CalMatters reports that the rule was expected to be finally voted into place by the Occupational Safety and Health Standards Board at a meeting this week in San Diego. But Wednesday night, state officials ordered that it be pulled from the agenda after Gov. Gavin Newsom’s administration suddenly withdrew a required stamp of approval, saying it learned the rule would cost state prisons much more money than anticipated.

The eleventh-hour move infuriated workers, their advocates – and the safety board itself, which faced a brief protest by the rule’s proponents during the meeting. Then in an equally remarkable rebuke, the board unanimously voted to approve the indoor heat rule anyway.

The six-member board, an independent part of the state’s labor agency, is appointed by the governor. Members said during the meeting that they had been “blindsided,” that the move to pull the agenda item was “a slap in the face” and that workers in numerous other industries such as warehouses, manufacturing and restaurants had waited long enough.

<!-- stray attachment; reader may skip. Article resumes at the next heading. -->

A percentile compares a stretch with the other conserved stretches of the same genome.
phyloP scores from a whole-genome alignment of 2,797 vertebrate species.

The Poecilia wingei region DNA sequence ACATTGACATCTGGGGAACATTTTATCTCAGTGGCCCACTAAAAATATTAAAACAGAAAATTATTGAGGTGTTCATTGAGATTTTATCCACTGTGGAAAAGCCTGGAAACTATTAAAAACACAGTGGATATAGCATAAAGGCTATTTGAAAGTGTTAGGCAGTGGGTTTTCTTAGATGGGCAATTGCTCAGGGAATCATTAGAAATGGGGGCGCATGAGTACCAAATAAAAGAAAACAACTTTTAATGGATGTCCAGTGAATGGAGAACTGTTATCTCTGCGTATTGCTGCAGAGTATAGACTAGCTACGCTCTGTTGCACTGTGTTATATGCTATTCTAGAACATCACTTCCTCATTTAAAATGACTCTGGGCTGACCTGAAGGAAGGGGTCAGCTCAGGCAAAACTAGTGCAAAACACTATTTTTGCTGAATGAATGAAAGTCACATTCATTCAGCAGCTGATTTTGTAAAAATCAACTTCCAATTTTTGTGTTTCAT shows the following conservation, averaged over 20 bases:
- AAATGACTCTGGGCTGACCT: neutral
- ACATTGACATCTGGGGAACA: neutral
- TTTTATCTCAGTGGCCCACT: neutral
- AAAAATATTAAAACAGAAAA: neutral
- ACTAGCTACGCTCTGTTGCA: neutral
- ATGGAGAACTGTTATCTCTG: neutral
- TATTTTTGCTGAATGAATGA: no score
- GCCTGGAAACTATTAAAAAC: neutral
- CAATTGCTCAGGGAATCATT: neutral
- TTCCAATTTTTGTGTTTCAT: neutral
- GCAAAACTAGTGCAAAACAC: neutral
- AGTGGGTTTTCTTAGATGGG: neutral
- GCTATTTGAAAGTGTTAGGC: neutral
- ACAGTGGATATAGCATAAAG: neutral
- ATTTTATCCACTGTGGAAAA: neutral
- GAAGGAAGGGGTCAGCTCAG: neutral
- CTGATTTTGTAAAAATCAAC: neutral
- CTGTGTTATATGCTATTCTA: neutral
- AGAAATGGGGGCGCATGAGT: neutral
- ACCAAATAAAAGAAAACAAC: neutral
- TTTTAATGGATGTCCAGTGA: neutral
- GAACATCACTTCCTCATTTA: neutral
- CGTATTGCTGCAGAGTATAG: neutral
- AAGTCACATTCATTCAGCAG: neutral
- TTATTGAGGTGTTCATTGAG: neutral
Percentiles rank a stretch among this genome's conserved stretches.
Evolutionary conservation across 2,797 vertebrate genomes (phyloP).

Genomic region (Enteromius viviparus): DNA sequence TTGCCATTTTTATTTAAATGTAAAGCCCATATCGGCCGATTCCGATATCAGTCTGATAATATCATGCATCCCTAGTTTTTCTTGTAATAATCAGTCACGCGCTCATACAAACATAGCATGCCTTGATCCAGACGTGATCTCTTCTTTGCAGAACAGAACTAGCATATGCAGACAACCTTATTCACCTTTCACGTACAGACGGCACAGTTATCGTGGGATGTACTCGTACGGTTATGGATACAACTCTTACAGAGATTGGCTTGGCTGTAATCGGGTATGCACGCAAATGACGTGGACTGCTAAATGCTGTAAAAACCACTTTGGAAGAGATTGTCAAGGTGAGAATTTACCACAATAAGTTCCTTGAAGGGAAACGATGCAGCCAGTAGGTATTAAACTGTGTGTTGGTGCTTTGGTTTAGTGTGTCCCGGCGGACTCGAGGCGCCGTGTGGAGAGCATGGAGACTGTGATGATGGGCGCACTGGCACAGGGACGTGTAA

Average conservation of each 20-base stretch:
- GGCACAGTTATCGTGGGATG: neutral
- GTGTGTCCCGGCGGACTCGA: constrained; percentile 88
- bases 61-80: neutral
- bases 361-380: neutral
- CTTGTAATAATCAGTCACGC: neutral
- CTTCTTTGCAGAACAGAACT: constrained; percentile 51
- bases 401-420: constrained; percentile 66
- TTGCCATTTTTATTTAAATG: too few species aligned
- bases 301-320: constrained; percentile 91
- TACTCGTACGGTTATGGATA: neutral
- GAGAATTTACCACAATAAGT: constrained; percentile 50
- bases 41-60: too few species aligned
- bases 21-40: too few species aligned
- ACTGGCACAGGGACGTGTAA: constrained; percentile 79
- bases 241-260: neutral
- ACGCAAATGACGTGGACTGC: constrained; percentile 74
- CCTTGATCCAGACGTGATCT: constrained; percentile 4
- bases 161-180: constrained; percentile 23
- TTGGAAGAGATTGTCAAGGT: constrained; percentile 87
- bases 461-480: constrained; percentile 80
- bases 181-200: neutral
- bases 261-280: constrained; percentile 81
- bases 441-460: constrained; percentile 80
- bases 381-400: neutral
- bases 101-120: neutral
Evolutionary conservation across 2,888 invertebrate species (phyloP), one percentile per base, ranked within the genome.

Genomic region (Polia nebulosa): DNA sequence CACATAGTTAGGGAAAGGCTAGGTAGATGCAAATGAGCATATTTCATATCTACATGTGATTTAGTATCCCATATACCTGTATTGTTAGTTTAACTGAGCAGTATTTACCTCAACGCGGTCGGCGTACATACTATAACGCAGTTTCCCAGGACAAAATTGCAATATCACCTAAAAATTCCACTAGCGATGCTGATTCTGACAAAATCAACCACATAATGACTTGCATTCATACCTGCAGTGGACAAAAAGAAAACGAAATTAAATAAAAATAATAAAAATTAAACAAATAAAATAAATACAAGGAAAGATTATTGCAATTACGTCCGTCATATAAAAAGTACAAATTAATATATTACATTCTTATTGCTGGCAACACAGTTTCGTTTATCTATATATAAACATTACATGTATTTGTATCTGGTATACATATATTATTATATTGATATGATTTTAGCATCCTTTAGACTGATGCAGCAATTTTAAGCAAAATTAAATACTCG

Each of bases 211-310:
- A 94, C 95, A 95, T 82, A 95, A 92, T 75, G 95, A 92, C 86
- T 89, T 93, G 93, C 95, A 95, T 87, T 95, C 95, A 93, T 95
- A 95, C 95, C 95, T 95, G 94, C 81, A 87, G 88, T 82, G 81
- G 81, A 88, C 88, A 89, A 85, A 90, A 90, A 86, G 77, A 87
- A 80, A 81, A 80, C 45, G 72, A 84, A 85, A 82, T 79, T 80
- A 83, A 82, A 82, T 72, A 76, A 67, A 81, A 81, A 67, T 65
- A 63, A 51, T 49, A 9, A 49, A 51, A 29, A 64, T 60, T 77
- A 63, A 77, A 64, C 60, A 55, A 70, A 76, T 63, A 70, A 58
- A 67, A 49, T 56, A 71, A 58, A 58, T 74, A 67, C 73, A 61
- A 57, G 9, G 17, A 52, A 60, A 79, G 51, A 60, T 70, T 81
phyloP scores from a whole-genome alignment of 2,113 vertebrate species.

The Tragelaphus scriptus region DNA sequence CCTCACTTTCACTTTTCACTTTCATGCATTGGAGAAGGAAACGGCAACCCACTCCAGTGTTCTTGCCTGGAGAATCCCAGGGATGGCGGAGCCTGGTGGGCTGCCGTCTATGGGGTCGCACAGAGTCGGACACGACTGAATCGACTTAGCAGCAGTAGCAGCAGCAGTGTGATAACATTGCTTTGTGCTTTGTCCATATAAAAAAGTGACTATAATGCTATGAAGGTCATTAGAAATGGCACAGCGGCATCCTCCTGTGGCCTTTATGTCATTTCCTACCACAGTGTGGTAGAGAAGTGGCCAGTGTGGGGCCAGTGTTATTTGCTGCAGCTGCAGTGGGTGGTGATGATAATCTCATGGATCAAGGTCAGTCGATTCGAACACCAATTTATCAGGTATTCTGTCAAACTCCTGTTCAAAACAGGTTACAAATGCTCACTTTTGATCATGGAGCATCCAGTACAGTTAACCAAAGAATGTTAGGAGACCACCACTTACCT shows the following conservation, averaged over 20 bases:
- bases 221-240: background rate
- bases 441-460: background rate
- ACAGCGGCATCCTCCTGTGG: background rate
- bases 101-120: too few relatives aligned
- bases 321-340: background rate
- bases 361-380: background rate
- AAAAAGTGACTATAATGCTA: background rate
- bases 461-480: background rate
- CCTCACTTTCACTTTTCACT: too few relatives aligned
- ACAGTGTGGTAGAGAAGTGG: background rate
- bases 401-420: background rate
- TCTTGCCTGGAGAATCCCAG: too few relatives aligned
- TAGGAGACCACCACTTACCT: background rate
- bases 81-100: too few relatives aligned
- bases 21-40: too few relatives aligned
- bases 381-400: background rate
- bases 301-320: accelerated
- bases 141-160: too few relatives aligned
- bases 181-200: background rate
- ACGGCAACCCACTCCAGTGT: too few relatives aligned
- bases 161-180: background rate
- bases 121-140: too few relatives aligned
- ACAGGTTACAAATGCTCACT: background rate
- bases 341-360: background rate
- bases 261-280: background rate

Still, the future of the rule is uncertain.

Approved regulations cannot become law without the sign-off from the state’s Department of Finance, which it withdrew Wednesday night. Department spokesperson H.D. Palmer told CalMatters it had received a late estimate “in the last few weeks” from the California Department of Corrections and Rehabilitation that it would cost the state billions more dollars to comply with the rule in state prisons than the state’s workplace safety agencies predicted. He did not explain why the information came so late, but said after the vote that his department has been meeting with the board’s staff in recent weeks.

And this weeks meeting was only nine days before a deadline in California administrative law to approve the proposed rule – with a sign-off included – for it to take effect this summer.

Board members said they hoped their move would spur the administration to resolve its concerns with the proposed rule with more urgency.  They also asked Cal/OSHA, which enforces workplace safety laws and which initially drafted the heat rule in 2017, to prepare to re-introduce the rule as an emergency regulation this year, which allows faster approvals. Cal/OSHA’s deputy chief of health Eric Berg told the board his agency, too, was caught by surprise by the administration’s move.